OK, we’ll return to our roots.

    India is anyway fecund ground for a writer.

    The sheer variety of material available in India is nothing short of amazing.

    Mera Bharat Mahaan.

    BTW, we just received Salangai Oli, the old Kamal Haasan-Jayapradha movie. We’ll watch it tonight and review it soon.

    We believe the movie was quite popular in its day (1983).

  5. boopalanj   June 9, 2009 at 2:55 pm

    What these bollywood bozos think? Are bollywood films the elixir of life for all australians and the rest of world? If they don’t go for filming in Oz, will that nation see an economic crisis?

    “Popular Bollywood films like Dil Chahta Hai, Salaam Namaste, Chak De! India and Heyy Baby were shot in Australia. But Bollywood now wants to take a tough stand and has united in raising its voice against the attacks.”

    Really a tough stand, and UN must intervene to resolve the conflict and save lives. Responds:

    Our Bollywood stars are kosu (flies), who think they are something just because someone aims a camera in their direction. 🙁

  6. Ænima   June 9, 2009 at 4:50 pm

    DVDONME works any day (not just Mondays).. And can be used only once/credit card. I only have 3 credit cards 🙁 Responds:

    We used a card we’d used on earlier occasions…maybe, we didn’t use that code with that card at that location on earlier occasions. 😉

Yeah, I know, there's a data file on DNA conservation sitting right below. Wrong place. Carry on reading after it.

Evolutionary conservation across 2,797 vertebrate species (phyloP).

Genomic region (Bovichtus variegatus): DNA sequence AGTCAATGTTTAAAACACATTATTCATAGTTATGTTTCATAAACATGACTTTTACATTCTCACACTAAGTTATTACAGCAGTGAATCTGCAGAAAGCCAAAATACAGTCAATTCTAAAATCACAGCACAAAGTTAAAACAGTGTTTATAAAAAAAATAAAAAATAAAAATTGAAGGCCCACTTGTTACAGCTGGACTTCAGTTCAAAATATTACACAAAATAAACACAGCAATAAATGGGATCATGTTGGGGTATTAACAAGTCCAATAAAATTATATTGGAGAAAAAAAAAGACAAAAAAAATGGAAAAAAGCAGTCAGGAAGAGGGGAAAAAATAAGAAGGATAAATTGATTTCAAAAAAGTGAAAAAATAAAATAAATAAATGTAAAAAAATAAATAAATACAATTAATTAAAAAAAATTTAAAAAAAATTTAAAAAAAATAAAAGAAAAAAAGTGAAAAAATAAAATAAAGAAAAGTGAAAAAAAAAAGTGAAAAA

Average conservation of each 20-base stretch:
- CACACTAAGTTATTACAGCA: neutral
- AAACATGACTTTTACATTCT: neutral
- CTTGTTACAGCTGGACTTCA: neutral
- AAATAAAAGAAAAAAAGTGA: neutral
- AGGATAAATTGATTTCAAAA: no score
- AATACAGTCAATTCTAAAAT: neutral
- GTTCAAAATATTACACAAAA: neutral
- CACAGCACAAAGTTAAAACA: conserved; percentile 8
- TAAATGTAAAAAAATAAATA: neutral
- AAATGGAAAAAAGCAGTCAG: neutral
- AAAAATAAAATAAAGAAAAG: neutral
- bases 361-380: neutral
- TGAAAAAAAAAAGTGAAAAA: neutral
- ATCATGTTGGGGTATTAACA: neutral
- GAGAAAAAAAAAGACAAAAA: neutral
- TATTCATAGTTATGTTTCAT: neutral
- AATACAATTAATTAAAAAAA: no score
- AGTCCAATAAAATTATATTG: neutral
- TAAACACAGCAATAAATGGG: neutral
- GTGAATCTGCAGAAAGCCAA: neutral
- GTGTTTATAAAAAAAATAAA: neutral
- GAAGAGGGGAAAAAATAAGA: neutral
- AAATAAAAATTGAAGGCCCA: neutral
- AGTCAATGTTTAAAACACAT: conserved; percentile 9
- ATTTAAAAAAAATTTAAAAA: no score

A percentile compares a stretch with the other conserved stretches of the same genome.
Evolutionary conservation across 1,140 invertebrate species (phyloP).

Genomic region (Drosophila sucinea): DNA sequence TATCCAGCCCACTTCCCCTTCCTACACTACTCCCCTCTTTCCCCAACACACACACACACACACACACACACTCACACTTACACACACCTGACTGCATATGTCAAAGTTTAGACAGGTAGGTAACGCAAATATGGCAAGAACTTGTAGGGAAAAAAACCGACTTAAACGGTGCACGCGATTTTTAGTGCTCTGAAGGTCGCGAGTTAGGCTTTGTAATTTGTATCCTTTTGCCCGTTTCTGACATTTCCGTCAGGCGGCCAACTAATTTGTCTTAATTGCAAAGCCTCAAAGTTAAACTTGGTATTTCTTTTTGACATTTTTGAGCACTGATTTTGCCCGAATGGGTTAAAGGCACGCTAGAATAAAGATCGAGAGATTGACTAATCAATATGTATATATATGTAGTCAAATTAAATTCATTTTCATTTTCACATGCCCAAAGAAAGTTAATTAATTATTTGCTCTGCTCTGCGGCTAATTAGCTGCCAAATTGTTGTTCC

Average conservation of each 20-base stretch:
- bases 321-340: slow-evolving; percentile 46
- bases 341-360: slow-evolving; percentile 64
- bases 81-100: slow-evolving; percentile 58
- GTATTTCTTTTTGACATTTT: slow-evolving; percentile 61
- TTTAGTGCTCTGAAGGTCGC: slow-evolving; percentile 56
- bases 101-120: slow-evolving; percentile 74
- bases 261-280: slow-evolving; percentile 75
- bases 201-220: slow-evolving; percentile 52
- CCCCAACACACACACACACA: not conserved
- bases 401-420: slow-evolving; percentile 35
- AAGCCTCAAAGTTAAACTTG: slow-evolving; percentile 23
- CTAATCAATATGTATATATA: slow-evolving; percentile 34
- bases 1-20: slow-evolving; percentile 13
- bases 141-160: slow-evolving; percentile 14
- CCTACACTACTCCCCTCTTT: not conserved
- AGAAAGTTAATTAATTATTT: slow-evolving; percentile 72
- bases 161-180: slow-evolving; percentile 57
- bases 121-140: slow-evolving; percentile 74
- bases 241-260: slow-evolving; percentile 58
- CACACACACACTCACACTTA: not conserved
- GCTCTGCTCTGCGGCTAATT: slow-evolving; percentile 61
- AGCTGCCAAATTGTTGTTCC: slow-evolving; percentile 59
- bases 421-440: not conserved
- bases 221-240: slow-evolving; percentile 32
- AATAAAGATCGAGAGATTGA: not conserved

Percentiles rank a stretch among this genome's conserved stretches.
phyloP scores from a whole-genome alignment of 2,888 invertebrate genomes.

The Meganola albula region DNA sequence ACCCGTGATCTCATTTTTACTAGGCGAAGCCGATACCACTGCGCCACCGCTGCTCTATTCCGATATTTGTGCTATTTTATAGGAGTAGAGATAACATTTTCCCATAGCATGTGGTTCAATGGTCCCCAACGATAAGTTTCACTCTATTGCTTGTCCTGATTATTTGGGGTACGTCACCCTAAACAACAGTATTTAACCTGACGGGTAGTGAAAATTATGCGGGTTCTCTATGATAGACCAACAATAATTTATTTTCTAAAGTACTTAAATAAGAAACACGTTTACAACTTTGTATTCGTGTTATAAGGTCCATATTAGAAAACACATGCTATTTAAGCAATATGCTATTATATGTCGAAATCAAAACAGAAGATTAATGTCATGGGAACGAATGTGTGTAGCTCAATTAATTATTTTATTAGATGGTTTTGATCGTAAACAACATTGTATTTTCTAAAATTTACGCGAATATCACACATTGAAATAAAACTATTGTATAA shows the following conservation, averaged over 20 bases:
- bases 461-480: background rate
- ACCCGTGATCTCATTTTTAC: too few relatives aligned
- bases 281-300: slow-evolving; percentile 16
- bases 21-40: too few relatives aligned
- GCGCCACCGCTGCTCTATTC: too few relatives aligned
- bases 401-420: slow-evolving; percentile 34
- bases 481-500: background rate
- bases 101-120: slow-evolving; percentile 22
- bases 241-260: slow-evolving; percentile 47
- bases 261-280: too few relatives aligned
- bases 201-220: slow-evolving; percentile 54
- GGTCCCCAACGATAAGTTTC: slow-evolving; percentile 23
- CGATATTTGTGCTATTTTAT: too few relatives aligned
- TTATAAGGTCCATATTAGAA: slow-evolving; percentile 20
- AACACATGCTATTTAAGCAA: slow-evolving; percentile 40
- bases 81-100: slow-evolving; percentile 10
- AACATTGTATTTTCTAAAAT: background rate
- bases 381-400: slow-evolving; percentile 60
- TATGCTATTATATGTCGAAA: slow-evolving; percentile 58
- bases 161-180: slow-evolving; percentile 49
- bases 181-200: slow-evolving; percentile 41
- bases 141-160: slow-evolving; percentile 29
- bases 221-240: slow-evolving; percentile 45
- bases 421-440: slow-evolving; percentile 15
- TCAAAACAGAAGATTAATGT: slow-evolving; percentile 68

7. bachchan   June 9, 2009 at 5:11 pm

    Indians are attacked either emotionally or physically everywhere.
    I am hurt the way some blogs hurt Indian Movies.

    They fail to realise the insights of the Indian Creativity. Responds:

    You write: I am hurt the way some blogs hurt Indian Movies. They fail to realise the insights of the Indian Creativity.

    God, just a short while ago we were counting our blessings over your absence the last few days.

    Lo, there you come again to torment us with your baloney about creativity of Indian movies. Guess, we were a little hasty.

    We are seeing Salangai Oli in a few hours. Hopefully the movie will be as good as its fame suggests.

  8. kasimedukaruvayan   June 9, 2009 at 10:05 pm

    [Trash Talk] Responds:

    Adachi po sori naye, (begone, cur).

  9. SRINIVAS   June 10, 2009 at 2:50 am

    racist attacks :Sometimes there is more than one side to a story.

    what exactly is the other side ? ….which provokes a person to shove a screwdriver in the other person’s brain ….